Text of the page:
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Accueil > Séminaires > Séminaires passés > Séminaires de 2011 > What lies below the superconducting dome ?

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Giovanni Sordi (ILL, Grenoble)

What lies below the superconducting dome ?

Mercredi 12 Janvier 2011 à 14h15

The discovery of quantum oscillations in layered high-temperature
superconductors has brought renewed attention to the normal state below
the superconducting dome. The challenge is to understand the evolution
from the conventional metal at high doping to the Mott insulator at zero
doping. To this end, we solve the cellular dynamical mean-field equations
for the two-dimensional Hubbard model on a plaquette with continuous-time
quantum Monte Carlo method. The normal-state phase diagram as a function
of temperature T, interaction strength U, and filling n reveals that, upon
increasing n towards the Mott insulator, there is a surface of first-order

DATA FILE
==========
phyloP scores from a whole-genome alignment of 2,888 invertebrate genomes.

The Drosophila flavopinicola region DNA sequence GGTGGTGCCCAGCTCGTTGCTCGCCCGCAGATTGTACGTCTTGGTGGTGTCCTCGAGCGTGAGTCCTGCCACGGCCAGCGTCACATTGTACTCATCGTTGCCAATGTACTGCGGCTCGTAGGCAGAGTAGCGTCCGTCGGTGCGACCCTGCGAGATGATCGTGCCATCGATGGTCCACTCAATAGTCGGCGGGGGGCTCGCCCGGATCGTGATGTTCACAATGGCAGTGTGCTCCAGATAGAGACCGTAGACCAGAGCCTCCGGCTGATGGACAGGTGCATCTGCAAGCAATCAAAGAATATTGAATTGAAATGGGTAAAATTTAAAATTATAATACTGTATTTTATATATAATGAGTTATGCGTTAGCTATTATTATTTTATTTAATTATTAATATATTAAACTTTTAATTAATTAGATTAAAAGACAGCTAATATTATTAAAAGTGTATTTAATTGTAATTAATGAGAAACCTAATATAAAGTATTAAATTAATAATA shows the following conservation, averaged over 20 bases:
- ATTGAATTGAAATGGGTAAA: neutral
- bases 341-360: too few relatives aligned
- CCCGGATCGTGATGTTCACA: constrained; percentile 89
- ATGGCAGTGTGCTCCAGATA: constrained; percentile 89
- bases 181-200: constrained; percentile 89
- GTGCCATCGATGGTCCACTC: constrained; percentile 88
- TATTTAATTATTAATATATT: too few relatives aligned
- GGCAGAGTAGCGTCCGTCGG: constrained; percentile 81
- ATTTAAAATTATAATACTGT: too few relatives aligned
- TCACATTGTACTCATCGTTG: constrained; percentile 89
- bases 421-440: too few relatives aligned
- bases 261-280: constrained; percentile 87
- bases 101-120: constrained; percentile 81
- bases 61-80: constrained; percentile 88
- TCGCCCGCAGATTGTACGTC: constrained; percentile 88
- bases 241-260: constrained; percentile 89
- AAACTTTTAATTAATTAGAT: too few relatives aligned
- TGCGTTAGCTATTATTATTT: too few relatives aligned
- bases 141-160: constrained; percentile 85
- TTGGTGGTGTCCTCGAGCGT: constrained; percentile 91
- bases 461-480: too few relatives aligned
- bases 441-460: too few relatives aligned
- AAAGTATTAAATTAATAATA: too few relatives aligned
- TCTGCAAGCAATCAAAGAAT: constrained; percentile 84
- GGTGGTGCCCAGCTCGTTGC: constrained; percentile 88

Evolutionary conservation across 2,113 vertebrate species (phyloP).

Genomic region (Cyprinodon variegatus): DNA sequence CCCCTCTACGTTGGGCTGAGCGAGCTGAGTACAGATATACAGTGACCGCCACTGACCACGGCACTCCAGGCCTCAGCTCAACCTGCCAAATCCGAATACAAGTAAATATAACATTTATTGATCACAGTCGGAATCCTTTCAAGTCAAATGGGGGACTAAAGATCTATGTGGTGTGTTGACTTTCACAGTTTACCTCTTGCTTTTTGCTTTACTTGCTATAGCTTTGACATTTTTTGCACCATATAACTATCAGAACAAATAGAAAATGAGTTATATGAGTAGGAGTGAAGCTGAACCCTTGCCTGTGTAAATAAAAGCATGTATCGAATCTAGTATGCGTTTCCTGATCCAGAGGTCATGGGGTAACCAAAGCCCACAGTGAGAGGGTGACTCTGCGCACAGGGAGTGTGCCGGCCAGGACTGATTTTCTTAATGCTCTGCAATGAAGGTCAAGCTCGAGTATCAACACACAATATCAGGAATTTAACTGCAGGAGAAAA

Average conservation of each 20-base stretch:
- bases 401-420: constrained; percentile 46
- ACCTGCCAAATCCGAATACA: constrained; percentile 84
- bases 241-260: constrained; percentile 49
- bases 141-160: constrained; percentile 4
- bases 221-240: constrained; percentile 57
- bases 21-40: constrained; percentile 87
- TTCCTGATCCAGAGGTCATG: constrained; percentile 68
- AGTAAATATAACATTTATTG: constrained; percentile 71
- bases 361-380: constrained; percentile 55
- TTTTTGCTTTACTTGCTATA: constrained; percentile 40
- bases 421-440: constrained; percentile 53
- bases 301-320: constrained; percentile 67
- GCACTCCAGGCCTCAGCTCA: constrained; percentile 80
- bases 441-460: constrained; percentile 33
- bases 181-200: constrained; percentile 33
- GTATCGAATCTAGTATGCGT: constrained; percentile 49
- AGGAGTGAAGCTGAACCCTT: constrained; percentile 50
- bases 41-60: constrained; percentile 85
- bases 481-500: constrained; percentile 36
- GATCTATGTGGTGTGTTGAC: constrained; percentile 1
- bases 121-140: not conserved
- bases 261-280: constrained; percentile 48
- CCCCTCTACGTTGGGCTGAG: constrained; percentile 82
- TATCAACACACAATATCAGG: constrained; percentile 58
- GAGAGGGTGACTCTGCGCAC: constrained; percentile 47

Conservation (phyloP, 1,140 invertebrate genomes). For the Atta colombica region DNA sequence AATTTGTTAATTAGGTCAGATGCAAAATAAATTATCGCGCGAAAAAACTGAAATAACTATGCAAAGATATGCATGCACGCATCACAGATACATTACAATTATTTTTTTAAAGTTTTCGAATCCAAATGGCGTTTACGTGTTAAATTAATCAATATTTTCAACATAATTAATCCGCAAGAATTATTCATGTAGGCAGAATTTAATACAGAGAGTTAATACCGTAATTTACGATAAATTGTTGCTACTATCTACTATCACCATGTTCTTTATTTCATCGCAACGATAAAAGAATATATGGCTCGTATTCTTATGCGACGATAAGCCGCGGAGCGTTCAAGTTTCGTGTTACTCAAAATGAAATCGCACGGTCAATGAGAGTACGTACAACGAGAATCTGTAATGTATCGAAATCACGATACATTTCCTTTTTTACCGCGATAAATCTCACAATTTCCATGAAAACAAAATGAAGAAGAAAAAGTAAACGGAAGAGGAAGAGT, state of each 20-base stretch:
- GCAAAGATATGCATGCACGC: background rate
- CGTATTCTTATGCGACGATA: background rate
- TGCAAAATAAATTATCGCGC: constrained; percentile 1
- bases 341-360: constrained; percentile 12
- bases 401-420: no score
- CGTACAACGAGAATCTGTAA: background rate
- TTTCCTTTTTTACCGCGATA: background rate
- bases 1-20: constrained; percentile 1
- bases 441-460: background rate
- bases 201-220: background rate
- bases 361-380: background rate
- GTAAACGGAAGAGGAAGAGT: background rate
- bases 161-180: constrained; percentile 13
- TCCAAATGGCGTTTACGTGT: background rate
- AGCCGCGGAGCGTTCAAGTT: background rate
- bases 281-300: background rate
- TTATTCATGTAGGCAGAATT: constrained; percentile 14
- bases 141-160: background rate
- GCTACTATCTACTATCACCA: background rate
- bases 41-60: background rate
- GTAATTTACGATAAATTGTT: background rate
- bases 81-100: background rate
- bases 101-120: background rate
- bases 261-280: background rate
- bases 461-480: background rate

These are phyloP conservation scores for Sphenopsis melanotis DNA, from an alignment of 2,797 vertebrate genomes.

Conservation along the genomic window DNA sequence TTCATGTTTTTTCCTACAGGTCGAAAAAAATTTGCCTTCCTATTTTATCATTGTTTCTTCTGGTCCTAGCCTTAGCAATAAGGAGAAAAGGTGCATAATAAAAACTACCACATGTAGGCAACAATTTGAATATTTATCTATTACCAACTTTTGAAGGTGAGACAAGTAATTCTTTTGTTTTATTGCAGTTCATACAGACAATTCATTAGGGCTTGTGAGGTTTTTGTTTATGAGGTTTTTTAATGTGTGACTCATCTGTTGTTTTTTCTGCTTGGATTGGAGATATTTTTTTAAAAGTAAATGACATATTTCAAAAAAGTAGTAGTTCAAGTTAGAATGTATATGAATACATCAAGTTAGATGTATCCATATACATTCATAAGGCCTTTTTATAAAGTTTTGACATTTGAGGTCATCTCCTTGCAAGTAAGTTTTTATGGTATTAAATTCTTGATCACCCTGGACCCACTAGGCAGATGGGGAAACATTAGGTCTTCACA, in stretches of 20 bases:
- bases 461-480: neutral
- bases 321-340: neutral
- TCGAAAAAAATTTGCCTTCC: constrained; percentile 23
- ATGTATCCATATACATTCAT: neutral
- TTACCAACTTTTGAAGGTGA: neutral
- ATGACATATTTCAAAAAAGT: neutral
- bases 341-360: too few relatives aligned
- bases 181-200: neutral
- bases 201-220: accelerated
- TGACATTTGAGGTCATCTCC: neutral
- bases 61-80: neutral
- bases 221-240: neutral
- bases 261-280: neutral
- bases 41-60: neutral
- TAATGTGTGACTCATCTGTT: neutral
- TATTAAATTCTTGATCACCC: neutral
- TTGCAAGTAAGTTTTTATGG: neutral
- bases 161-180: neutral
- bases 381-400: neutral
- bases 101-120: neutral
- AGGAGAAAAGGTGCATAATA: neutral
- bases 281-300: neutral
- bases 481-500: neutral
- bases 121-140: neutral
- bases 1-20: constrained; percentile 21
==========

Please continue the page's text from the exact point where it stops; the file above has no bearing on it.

transition between two metals at nonzero doping. That surface ends at a
finite temperature critical line originating at the half-filled Mott
critical point. Associated with this transition, there is a maximum in
scattering rate. These findings suggest a new scenario for the
normal-state phase diagram of the high temperature superconductors. The
criticality surmised in these systems can originate not from a T=0 quantum
critical point, nor from the proximity of a long-range ordered phase, but
from a low temperature transition between two types of metals at finite
doping. The influence of Mott physics extends well beyond half-filling.
Ref : G. Sordi, K. Haule, and A.-M.S. Tremblay, Phys. Rev. Lett. 104,
226402 (2010).